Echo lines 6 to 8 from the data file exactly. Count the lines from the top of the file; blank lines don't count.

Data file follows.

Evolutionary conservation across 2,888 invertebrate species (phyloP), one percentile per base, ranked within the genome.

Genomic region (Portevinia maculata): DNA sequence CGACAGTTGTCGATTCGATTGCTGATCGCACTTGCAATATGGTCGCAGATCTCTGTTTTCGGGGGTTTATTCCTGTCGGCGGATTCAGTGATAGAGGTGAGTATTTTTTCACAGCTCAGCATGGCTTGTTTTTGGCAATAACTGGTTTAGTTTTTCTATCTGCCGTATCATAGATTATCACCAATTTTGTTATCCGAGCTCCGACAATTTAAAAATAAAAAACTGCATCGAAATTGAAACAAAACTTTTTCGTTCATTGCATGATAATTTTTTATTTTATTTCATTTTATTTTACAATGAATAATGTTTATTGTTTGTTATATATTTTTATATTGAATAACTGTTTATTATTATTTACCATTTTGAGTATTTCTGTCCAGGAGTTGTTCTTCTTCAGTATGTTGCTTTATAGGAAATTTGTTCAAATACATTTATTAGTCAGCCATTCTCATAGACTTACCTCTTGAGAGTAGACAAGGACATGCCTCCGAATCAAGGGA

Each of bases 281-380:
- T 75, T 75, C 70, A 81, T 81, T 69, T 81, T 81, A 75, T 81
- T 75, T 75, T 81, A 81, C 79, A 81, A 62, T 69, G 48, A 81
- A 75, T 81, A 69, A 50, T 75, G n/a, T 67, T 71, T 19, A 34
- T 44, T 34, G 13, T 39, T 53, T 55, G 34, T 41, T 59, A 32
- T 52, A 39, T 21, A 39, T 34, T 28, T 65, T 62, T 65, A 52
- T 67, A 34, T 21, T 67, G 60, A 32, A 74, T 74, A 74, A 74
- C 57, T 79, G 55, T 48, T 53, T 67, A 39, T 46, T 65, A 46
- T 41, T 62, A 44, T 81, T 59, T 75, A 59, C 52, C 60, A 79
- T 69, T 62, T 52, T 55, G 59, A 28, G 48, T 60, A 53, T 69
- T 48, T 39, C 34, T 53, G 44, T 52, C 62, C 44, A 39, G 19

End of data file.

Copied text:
- A 75, T 81, A 69, A 50, T 75, G n/a, T 67, T 71, T 19, A 34
- T 44, T 34, G 13, T 39, T 53, T 55, G 34, T 41, T 59, A 32
- T 52, A 39, T 21, A 39, T 34, T 28, T 65, T 62, T 65, A 52